They stay because they feel they have “proven” their beliefs, but in actuality, they are being held by certain fears: fear their mind will be taken over by Satan; fear of the Lake of Fire; fear of the Great Tribulation; fear of being cut off from family and friends in the group; fear they will cut themselves off from “the vine” and wither and die; fear of losing their salvation; fear of being cursed by God, fear of nowhere to go if they leave (they believe it is “the one true church”) and fear that they will “cease to exist” if they find themselves on the outside, since their existence is in the group.

When taking on a new identity and new belief system after becoming a member (refer to the previous Q&A), they will become what the group leader desires–submissive, powerless, yet highly devoted and offering undying loyalty and servitude. In this state of mind, they discard and avoid all information which disagrees with what the leader teaches. They are taught to tell themselves and others (concerning whatever problems they see or experience as a result of their allegiance) that “God will take care of it” or “I’m leaving it in God’s hands.” Therefore they dismiss any thoughts that something may be amiss. Outside their awareness, they are being exploited and controlled for the leaders’ purposes.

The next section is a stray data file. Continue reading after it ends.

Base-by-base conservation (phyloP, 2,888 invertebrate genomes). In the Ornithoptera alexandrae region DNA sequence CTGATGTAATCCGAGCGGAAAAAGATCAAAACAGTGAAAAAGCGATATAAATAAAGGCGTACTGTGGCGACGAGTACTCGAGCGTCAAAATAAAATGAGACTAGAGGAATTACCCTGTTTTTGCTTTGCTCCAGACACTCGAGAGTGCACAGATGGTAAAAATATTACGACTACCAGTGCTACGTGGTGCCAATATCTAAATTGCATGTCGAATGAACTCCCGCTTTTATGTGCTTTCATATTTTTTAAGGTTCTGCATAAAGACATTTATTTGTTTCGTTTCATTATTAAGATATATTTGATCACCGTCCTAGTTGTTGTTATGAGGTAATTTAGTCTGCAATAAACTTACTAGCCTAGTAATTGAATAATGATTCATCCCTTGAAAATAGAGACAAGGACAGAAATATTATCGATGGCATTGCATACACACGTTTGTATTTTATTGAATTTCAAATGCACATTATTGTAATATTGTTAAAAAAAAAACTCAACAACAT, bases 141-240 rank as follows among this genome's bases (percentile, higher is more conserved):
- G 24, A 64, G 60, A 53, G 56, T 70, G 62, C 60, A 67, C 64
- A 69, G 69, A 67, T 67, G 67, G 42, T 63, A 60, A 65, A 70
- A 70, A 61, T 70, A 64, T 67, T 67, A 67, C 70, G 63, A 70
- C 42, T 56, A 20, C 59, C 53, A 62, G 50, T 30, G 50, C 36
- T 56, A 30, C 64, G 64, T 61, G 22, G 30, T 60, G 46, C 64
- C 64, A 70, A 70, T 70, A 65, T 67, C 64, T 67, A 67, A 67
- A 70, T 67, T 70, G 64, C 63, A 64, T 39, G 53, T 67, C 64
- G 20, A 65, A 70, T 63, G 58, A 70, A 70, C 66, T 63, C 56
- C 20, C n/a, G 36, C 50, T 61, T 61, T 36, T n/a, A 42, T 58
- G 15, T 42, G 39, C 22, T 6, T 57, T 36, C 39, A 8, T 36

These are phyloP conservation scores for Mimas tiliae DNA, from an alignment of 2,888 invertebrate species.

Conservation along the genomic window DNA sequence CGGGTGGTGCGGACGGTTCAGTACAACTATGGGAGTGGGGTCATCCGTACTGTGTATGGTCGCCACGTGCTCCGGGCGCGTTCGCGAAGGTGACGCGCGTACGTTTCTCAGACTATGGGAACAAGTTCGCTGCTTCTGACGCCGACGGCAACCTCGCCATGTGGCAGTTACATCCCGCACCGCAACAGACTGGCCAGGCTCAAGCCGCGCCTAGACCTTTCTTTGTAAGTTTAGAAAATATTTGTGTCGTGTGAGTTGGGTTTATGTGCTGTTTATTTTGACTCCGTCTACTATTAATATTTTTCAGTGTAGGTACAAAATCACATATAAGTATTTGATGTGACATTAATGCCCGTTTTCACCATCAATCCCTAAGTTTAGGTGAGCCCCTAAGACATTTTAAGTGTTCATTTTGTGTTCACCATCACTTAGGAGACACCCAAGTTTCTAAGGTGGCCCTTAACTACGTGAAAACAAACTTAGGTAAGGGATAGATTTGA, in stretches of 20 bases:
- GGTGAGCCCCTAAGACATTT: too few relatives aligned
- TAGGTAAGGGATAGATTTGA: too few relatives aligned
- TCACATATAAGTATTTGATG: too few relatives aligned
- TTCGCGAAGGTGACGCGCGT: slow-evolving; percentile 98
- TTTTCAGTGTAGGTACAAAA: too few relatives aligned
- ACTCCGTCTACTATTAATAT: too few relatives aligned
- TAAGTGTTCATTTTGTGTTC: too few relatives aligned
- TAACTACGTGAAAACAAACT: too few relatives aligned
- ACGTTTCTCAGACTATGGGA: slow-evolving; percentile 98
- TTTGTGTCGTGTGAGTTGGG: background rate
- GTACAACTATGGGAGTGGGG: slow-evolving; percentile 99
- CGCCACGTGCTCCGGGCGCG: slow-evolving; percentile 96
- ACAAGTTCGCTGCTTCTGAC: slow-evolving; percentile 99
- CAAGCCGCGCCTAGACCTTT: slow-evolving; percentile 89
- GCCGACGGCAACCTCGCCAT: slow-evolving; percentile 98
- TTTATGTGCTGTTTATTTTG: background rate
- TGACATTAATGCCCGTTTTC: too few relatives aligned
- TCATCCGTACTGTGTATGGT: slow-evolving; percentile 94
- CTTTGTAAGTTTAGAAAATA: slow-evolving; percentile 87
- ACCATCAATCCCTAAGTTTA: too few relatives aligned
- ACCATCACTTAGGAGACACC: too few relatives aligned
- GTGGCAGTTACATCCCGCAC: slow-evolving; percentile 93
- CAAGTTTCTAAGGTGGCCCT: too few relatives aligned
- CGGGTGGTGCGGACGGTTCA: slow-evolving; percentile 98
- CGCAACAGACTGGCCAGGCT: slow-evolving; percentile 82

Questions About Recovery:

How do I recover after exiting an abusive group?

The healthiest ex-members are those who have patiently studied their way through:

(1) Historical background and exposé info on Worldwide Church of God;

(2) A full understanding of what an exploitive, abusive group is, how it functions in society, and the repercussions of involvement;

(3) Spiritual discernment gained by:

a) learning how WCG used techniques that spiritually damaged members (such as Scripture twisting) (Note: Scripture twisting is covered in “Mystery of the Ages (a critical review)” by Kelly Marshall and “Mystery of the Ages (a 2nd critical review) by William Hohmann. (available as PDF downloads)

b) networking with others who have experience and sensitivity with the understanding of GRACE vs. LAW and the Gospel as understood by traditional Christianity